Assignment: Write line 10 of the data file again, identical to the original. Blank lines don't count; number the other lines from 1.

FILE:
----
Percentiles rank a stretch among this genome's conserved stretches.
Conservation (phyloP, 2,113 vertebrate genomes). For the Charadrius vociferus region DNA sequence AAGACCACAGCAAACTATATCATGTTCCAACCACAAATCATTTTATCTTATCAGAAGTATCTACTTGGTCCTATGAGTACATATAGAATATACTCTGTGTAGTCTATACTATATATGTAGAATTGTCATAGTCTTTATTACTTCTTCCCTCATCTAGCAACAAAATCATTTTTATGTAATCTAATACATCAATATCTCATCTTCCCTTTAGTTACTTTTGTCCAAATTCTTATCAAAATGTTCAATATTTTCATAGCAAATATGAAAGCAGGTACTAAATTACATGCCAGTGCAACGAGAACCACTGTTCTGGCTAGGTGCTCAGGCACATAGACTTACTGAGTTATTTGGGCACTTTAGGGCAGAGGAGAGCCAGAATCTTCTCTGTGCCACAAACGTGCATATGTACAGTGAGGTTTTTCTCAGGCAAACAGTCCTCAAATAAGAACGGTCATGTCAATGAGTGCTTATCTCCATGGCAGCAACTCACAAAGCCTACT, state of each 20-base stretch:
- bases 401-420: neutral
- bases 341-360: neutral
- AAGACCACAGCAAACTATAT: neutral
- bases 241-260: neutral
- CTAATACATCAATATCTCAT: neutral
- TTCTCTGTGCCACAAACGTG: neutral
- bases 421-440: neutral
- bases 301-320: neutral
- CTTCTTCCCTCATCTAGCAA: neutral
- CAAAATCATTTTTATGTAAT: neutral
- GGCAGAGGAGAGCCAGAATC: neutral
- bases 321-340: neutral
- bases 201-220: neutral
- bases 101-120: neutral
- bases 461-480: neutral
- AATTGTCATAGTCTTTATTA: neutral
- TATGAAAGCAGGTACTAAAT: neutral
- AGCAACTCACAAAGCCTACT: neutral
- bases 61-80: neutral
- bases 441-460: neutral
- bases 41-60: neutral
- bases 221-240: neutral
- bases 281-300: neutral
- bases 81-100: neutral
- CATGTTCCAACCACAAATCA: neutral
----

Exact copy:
- bases 301-320: neutral